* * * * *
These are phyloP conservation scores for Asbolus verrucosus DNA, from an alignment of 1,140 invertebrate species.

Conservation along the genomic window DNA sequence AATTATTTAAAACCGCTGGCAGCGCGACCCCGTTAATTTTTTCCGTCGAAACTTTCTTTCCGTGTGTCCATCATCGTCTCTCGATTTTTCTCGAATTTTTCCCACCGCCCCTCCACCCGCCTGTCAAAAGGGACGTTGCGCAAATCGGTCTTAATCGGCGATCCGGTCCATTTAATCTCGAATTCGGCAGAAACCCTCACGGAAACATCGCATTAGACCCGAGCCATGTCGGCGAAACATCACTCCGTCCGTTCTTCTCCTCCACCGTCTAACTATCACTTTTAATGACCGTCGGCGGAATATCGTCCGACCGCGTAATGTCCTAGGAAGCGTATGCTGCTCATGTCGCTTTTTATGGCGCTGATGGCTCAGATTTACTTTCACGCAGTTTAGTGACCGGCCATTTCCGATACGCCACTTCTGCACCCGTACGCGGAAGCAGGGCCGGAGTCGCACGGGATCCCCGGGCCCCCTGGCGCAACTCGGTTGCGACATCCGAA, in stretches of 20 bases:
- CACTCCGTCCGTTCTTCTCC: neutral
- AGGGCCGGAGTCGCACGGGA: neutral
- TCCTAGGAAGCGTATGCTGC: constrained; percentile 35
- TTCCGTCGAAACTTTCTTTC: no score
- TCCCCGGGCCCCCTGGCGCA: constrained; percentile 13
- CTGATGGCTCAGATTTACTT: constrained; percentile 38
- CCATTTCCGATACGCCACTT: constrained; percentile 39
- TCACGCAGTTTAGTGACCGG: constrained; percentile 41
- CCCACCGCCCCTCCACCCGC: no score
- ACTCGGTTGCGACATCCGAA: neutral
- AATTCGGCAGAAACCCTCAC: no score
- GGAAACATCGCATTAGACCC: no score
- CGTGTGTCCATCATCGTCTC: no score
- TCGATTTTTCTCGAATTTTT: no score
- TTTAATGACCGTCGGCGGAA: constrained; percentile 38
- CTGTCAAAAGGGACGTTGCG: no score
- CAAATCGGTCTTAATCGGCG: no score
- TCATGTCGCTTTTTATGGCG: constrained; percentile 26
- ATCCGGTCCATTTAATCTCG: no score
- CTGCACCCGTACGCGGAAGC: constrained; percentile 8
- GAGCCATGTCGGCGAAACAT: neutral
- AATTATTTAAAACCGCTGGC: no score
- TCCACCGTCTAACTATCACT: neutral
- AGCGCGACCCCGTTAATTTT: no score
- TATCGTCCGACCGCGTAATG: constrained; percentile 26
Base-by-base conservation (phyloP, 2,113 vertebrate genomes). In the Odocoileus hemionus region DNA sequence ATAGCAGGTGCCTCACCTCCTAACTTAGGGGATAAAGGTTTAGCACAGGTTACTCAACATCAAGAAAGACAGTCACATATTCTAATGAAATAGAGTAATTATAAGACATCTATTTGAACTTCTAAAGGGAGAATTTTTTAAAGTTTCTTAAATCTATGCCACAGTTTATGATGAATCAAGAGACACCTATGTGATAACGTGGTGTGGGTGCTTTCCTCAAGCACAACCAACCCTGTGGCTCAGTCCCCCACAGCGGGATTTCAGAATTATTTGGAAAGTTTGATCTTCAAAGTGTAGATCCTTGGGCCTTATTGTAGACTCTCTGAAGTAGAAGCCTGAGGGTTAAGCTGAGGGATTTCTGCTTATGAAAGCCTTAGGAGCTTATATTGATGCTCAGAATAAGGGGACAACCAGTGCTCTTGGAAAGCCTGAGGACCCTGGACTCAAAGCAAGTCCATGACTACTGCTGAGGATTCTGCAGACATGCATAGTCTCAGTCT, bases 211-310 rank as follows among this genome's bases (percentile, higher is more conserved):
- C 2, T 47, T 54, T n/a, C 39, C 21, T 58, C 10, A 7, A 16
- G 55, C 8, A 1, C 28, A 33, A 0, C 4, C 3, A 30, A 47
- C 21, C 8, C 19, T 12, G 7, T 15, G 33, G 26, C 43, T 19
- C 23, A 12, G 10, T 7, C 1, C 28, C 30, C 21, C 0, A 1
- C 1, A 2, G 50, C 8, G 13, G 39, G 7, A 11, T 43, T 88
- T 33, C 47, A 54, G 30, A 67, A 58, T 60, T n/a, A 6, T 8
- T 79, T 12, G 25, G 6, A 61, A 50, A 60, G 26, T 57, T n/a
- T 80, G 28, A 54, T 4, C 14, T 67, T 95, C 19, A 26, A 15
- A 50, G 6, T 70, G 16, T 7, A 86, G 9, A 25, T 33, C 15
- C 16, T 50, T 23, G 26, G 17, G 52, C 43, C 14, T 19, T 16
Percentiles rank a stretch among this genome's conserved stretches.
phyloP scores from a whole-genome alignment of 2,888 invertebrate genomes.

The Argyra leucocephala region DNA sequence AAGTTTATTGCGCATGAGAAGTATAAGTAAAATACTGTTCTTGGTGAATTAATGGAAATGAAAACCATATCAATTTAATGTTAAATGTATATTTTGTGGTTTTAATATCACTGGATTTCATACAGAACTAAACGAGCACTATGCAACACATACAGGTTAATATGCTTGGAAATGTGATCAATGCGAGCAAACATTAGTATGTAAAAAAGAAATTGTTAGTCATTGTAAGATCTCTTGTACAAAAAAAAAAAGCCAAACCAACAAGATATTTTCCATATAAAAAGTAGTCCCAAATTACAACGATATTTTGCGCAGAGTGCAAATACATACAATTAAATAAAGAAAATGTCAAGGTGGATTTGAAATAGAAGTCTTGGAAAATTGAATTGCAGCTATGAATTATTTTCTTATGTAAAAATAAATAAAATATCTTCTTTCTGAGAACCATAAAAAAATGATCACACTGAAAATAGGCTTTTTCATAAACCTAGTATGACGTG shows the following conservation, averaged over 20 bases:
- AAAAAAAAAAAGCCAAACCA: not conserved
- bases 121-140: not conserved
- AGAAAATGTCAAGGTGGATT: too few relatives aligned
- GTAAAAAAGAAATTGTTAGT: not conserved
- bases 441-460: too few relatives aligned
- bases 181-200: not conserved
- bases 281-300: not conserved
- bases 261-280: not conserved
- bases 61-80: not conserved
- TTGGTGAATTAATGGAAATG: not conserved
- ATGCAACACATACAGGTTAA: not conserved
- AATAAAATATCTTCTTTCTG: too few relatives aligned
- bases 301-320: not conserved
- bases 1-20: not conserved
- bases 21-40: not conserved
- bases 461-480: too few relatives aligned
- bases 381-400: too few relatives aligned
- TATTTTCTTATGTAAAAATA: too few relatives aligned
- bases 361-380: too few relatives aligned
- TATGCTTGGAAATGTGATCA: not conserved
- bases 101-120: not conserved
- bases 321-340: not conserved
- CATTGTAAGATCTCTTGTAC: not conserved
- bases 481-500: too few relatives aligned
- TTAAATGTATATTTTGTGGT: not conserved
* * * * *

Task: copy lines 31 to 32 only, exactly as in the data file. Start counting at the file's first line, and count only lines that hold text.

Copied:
- C 21, C 8, C 19, T 12, G 7, T 15, G 33, G 26, C 43, T 19
- C 23, A 12, G 10, T 7, C 1, C 28, C 30, C 21, C 0, A 1